in July 2008 requiring all electrical equipment installed in animal
confinement areas in barns meet the requirements of Category 1
locations (high humidity) and Category 2 locations (corrosive
liquids and vapours). Their bulletin also specifies types of material
required in these locations (for example copper conductors and
The ESA also recommended that all non-essential equipment and
equipment incorporating over current devices be installed in locations
separated from the livestock confinement areas and supplied with
clean, dry temperature controlled air. See www.esasafe.com for more information.
The construction of separate electrical/mechanical rooms to house
electrical service panels and similar equipment is a best practice
because it achieves the following:
What equipment maintenance steps can be taken within existing livestock
Have a qualified electrician do regular inspections of electrical
and mechanical equipment, checking for signs of deterioration
and/or corrosion of equipment in livestock confinement buildings.
All items that are deemed to be unsafe or questionable should
be repaired or replaced immediately.
Some insurance companies have been conducting inspections of
electrical equipment (such as panels and plugs) using infrared
cameras to look for hot spots (overheating) as a way to detect
Figure 3. Infrared picture of electrical
box components. This picture appears courtesy of Randy Drysdale.
What general maintenance steps can be taken around existing livestock
Perform regular housekeeping activities around buildings to remove
potential combustible materials. This can include mowing of vegetation
and the regular removal of rubbish inside and around buildings.
As well, all trees that are in close proximity to buildings should
be trimmed or removed.
Properly site and manage on-farm fuel storage facilities away
from buildings. This ensures flammable vapours released during
refuelling of vehicles or filling of storages are not drawn into
the farm buildings, but dissipate into the atmosphere.
What steps can be taken to minimize fire spread
in farm buildings to aid firefighters in containing and extinguishing
The inclusion of effective fire stops in large farm buildings
and an all season road around the entire building site to allow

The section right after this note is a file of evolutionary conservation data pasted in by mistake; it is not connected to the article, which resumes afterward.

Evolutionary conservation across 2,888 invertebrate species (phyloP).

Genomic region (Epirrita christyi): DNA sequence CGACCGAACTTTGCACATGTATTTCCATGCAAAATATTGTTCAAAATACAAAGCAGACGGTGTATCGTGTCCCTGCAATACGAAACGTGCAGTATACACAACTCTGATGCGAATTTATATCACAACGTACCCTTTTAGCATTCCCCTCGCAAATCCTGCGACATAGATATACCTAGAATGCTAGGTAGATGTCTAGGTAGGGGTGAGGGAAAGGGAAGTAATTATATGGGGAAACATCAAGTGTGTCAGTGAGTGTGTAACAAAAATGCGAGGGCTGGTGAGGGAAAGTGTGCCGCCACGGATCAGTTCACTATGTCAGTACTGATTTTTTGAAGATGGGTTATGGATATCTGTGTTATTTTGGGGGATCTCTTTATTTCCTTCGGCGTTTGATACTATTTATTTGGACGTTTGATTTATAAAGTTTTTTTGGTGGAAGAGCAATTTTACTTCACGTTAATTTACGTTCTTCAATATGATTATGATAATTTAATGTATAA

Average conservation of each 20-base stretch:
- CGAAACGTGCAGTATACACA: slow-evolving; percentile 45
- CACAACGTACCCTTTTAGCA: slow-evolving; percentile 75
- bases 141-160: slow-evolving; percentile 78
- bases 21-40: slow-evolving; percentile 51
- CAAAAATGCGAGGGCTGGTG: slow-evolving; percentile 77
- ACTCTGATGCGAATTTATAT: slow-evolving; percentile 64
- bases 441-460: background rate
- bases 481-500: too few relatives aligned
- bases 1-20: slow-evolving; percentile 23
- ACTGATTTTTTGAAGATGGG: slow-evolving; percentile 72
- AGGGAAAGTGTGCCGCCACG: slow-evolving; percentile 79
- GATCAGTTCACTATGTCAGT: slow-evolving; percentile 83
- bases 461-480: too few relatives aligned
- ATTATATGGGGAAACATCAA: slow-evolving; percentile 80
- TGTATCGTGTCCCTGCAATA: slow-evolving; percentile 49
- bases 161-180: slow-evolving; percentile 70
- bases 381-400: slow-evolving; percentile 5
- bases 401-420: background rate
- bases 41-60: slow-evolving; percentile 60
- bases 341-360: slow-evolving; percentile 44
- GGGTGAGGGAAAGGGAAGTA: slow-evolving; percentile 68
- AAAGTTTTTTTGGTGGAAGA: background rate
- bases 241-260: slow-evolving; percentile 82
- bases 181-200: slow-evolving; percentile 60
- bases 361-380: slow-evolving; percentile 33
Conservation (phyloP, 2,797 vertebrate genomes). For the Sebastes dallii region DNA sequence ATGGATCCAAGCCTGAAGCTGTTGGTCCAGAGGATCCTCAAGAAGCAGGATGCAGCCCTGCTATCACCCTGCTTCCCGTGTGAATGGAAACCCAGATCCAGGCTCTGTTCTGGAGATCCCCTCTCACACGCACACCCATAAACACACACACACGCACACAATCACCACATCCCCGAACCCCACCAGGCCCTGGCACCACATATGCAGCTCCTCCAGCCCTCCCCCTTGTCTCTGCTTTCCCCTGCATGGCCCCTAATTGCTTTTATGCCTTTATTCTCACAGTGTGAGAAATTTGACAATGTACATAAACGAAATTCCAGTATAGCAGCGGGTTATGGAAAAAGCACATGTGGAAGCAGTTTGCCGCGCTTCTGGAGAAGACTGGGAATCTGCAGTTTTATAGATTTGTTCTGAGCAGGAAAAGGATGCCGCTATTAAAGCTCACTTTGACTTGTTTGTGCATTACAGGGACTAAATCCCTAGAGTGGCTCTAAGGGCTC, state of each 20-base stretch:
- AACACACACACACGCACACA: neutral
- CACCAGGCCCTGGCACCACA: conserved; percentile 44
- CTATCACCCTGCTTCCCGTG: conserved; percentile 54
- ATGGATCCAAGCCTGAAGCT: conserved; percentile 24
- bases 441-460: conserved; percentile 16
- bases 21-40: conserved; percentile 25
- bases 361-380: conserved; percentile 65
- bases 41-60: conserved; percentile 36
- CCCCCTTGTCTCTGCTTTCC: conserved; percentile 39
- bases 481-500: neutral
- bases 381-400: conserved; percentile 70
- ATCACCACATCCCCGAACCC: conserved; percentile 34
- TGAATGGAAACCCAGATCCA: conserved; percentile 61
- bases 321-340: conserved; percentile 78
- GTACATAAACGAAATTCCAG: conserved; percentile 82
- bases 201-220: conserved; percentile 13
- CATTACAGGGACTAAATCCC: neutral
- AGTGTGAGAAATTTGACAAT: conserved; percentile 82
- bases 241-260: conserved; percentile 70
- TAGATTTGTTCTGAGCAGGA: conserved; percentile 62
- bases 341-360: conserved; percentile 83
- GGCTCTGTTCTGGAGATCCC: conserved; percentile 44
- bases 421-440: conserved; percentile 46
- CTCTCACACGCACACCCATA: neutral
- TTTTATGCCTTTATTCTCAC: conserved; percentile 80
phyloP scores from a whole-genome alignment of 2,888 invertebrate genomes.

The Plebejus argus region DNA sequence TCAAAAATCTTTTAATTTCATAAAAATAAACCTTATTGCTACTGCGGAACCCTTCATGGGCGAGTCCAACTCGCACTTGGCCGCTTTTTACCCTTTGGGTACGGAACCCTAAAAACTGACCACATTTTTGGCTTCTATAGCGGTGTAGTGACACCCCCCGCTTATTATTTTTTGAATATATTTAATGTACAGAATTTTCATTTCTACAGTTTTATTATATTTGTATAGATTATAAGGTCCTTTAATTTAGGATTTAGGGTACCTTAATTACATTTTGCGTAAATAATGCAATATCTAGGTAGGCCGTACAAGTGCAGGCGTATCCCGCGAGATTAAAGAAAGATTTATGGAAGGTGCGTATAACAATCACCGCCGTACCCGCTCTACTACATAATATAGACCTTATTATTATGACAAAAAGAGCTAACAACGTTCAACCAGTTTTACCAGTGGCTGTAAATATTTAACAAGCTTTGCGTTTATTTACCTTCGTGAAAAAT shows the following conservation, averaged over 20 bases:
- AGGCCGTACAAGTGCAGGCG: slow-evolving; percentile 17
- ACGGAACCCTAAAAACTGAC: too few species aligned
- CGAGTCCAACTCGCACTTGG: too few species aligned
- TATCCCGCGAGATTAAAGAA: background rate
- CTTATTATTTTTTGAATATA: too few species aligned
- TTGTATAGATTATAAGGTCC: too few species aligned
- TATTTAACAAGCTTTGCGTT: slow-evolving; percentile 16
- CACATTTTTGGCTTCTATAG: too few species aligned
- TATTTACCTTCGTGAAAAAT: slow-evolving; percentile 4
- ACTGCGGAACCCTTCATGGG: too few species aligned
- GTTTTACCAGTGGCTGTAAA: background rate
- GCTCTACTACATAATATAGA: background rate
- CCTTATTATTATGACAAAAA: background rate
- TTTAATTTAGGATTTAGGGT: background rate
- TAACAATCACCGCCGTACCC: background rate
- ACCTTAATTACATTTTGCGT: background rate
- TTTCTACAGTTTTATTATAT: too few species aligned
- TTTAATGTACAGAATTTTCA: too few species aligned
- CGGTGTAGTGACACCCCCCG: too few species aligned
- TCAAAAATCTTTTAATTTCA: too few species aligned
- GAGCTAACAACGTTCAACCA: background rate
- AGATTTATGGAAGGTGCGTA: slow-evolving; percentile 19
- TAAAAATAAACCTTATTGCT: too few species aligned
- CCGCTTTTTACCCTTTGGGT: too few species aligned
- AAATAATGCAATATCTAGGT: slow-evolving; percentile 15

good access for fire fighting equipment are two initial steps
that can be taken.
The National Farm Building Code of Canada (NFBCC) specifies a
maximum floor area (compartment size) for farm buildings with
low human occupancy. For a single-storey barn, the maximum floor
area is 4,800 metres squared (m2) (51,600 square
feet (sq. ft.)). For a two-storey barn, the maximum floor area
is 2,400 m2 (25,800 sq. ft.). The compartment
size must be restricted to these sizes by incorporating appropriate
fire separations that have a rating of at least one hour.
The NFBCC (1995) also specifies that concealed spaces in ceilings,
roof or attics shall be separated by fire stops so that no dimension
of such space exceeds 30 metres (100 feet).
The Ontario Building Code prohibits the use of exposed foamed
plastic insulation on interior surfaces of buildings. This combustible
material must be covered or protected by an appropriate fire rated
material if it is employed in a building.
An all season roadway capable of supporting weight of heavy equipment
should be constructed around the farm building site and maintained
so that it is accessible 365 days of the year.
All buildings should be equipped with a minimum five pound ABC
fire extinguisher at each exit and in all mechanical and feed
rooms. If there is a standby generator housed in the building,
the room housing the generator should be equipped with a minimum
10 pound ABC fire extinguisher.
Please refer to the following OMAFRA resources for additional
information on building code regulations:
The Technical Advisory Committee on Farm Fires published a book
titled "Reducing the Risk of Fire on
your Farm." The book includes a number of recommendations
to prevent and reduce the impact of fires on the farm.
Figure 4. After the fire. Note the size
of the excavator in relation to the barn. This picture appears
courtesy of Randy Drysdale.
OMAFRA has many resources that can help you to plan for safer
farm buildings and storages.